Tuesday, November 20, 2007

Dot matrix printer

Unlike a typewriter or daisy wheel printer, letters are tired out of a dot matrix, and thus, varied fonts and random graphics can be produced. Because the printing involves mechanical pressure, these printers can create carbon copies and carbonless copies. A dot matrix printer or impact matrix printer refers to a type of computer printer with a print head that runs back and forth on the page and prints by impact, outstanding an ink-soaked cloth ribbon beside the paper, much like a typewriter.

Each dot is formed by a tiny metal rod, also called a "wire" or "pin", which uses the power of a tiny electromagnet or solenoid to drive it forward, either directly or through small levers .Facing the ribbon and the paper is a small guide plate (often made of an artificial jewel such as sapphire or garnet) pierced with hole to provide as guides for the pins. The moving portion of the printer is called the print head, and prints one line of text at a time.The majority dot matrix printers have a single vertical line of dot-making apparatus on their print heads; others have a few interleaved rows in order to improve dot density.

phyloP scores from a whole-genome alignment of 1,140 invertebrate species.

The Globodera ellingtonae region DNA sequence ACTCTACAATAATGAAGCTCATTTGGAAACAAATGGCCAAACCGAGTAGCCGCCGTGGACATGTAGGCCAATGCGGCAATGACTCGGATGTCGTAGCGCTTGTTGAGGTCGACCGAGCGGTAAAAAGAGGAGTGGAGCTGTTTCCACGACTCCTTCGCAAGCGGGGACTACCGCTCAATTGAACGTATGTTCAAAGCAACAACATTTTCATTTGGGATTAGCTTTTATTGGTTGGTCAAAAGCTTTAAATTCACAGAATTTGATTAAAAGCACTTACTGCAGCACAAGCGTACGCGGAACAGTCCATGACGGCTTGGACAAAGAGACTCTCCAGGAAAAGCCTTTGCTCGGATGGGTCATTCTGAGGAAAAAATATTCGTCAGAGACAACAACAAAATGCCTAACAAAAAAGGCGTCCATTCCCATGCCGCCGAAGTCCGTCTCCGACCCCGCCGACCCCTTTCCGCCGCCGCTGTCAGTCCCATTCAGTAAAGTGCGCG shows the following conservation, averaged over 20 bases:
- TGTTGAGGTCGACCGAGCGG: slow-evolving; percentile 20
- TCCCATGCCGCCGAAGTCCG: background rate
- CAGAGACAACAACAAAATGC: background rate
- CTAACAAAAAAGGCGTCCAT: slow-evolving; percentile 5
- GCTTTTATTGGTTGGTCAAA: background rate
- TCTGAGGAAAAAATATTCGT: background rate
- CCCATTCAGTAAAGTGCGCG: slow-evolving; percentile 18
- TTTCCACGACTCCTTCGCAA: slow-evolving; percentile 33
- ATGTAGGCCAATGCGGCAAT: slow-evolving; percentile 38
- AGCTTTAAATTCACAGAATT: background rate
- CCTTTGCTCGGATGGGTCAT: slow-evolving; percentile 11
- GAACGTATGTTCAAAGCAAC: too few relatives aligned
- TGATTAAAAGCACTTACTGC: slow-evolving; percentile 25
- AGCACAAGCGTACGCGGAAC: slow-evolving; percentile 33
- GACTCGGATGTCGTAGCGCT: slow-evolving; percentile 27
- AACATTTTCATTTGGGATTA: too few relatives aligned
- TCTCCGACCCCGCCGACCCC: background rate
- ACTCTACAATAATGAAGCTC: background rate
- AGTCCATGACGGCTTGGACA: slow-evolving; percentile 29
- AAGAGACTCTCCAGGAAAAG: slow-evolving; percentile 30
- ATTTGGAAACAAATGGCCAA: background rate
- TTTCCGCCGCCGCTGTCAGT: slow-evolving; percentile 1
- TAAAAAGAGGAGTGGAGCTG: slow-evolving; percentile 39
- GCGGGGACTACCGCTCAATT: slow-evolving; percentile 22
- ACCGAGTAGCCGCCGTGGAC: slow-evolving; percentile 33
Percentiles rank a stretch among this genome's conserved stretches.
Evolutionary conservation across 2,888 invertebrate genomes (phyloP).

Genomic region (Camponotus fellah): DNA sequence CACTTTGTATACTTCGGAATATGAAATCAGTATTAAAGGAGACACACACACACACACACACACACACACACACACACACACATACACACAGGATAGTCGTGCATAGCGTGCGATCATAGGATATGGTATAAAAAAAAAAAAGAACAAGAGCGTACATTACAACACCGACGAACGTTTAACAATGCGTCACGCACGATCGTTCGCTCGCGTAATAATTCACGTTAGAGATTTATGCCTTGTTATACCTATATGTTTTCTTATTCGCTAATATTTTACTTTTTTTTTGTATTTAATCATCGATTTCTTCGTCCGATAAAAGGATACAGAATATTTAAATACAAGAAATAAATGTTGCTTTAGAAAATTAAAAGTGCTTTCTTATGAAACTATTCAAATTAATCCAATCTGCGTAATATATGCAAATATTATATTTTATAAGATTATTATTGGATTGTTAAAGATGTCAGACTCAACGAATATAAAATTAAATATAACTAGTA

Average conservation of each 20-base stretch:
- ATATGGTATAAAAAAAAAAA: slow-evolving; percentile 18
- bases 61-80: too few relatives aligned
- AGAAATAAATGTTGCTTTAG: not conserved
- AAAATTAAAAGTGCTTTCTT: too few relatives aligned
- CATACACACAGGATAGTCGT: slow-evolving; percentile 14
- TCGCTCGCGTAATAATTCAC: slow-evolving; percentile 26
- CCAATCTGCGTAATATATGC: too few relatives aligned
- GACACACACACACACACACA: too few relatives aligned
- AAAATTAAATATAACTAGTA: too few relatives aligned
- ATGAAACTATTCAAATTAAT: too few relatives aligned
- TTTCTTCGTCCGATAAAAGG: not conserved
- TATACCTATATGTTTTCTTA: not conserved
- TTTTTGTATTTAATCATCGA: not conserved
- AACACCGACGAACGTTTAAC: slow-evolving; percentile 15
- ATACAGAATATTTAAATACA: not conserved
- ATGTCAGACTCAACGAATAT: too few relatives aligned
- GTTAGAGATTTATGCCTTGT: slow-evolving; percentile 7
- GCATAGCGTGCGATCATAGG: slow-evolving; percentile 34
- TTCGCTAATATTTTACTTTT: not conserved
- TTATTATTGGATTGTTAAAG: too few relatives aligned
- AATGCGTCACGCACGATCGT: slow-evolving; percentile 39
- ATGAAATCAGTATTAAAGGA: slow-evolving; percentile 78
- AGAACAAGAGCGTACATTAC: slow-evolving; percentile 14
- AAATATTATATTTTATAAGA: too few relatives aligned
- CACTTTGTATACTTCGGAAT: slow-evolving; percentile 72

These machines can be highly durable, but eventually wear out. Ink invades the direct plate of the print head, causing grit to adhere to it; this grit slowly causes the channels in the guide plate to wear from circles into ovals or slots, providing less and less correct guidance to the printing wires. After about a million characters, even with tungsten blocks and titanium pawls, the printing becomes too unclear to read.


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